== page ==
Posted by Tom Van Waardhuizen, Program Manager
Categories: Programming

Welcome Firebase to the Google Cloud Platform Team

Tue, 10/21/2014 - 18:31
Today we extend a warm welcome to Firebase, who is joining the Google Cloud Platform team. Firebase makes it very easy for developers to build mobile and web apps that store and sync data in realtime.

Mobile is one of the fastest-growing categories of app development, but it’s also still too hard for most developers. With Firebase, developers are able to easily sync data across web and mobile apps without having to manage connections or write complex sync logic. Firebase makes it easy to build applications that work offline and has full-featured libraries for all major web and mobile platforms, including Android and iOS.

By combining Firebase with Google Cloud Platform, we’ll be able to build the best end-to-end platform for mobile application development. If you’re already a Firebase developer, you’ll start seeing improvements right away and if you’re a Google Cloud Platform customer, you’ll find it even easier to create great mobile and web apps. The entire Firebase team is joining Google and, under the leadership of Firebase co-founders James Tamplin and Andrew Lee, will be working hard to bring you great new features. Not only will the products you already love continue to get better, but you’ll also gain access to the full power of Google Cloud Platform.

At Google Cloud Platform Live on November 4, we’ll be demonstrating new Firebase features and integrations with Cloud Platform. You can join us there in person or you can register to stream online for free.

If you are looking for more info check out the Firebase blog. We can’t wait to see what applications you build!

Greg DeMichillie, Director of Product Management
Categories: Programming

Updated Material Design Guidelines and Resources

Fri, 10/17/2014 - 18:00

When we first published the Material Design guidelines back in June, we set out to create a living document that would grow with feedback from the community. In that time, we’ve seen some great work from the community in augmenting the guidelines with things like Sketch templates, icon downloads and screens upon screens of inspiring visual and motion design ideas. We’ve also received a lot of feedback around what resources we can provide to make using Material Design in your projects easier.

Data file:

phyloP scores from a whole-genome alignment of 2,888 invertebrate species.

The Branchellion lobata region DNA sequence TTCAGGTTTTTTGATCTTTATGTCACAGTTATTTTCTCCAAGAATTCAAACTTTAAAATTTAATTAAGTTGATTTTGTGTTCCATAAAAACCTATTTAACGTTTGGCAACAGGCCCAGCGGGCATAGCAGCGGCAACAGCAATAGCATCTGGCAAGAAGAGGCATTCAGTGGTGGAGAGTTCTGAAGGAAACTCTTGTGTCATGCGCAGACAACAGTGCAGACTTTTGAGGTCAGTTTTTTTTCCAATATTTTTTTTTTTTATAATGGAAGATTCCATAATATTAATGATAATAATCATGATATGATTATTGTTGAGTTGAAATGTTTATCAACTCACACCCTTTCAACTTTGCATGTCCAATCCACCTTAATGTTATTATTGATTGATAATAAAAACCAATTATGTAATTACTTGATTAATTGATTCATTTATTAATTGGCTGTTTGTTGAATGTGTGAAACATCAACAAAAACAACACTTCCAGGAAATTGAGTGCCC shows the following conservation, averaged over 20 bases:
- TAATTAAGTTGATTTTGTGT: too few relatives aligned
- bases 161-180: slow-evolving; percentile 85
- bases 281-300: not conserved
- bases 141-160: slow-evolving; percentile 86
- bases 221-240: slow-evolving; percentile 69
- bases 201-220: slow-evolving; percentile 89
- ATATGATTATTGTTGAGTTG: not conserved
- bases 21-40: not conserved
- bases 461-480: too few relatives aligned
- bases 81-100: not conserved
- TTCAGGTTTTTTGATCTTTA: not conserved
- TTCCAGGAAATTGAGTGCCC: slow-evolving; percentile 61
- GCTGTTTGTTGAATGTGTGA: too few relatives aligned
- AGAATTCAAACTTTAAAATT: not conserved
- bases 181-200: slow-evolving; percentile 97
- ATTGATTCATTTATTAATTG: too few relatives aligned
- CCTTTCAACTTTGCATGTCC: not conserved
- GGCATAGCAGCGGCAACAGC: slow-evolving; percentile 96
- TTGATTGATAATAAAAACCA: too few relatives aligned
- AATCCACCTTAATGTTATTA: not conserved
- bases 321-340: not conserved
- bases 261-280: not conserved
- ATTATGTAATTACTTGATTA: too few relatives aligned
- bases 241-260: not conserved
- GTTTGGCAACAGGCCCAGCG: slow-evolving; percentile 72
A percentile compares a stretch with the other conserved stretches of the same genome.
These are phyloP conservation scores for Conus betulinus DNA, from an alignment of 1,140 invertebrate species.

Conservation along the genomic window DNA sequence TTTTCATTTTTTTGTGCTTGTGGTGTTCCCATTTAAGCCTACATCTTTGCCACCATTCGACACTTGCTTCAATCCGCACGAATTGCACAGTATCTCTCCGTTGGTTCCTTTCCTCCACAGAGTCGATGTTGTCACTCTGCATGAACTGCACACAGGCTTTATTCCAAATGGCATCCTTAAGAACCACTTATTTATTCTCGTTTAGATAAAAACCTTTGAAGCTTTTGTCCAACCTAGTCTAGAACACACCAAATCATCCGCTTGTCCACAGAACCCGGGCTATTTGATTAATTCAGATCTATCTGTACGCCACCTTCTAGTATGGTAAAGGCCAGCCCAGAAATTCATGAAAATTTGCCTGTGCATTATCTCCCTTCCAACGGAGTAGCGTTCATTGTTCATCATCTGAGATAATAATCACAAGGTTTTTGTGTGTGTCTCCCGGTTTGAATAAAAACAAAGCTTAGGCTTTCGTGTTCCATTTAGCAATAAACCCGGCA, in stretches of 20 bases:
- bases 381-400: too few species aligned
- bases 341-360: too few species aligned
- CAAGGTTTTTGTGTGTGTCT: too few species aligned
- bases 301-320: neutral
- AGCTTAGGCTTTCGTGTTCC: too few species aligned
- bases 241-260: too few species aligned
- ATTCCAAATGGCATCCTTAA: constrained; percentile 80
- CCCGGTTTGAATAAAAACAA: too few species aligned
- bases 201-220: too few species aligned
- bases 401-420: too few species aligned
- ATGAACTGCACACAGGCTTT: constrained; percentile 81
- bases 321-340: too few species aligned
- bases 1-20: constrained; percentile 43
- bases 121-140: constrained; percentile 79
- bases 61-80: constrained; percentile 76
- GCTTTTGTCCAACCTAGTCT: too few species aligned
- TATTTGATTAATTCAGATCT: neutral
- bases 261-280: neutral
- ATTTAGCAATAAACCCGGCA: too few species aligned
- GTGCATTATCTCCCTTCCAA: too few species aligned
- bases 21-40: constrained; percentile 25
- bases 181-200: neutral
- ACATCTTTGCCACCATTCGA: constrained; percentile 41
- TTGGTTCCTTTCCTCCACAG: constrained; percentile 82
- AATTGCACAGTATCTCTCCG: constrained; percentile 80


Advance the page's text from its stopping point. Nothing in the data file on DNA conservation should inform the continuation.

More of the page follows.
So today, in addition to publishing the final Android 5.0 SDK for developers, we’re publishing our first significant update to the Material Design guidelines, with additional resources including:

  • Updated sticker sheets in PSD, AI and Sketch formats
  • A new icon library ZIP download
  • Updated color swatch downloads
  • Updated whiteframe downloads, including better baseline grid text alignment and other miscellaneous fixes

The sticker sheets have been updated to reflect the latest refinements to the components and integrated into a single, comprehensive sticker sheet that should be easier to use. An aggregated sticker sheet is also newly available for Adobe Photoshop and Sketch—two hugely popular requests. In the sticker sheet, you can find various elements that make up layouts, including light and dark symbols for the status bar, app bar, bottom toolbar, cards, dropdowns, search fields, dividers, navigation drawers, dialogs, the floating action button, and other components. The sticker sheets now also include explanatory text for elements.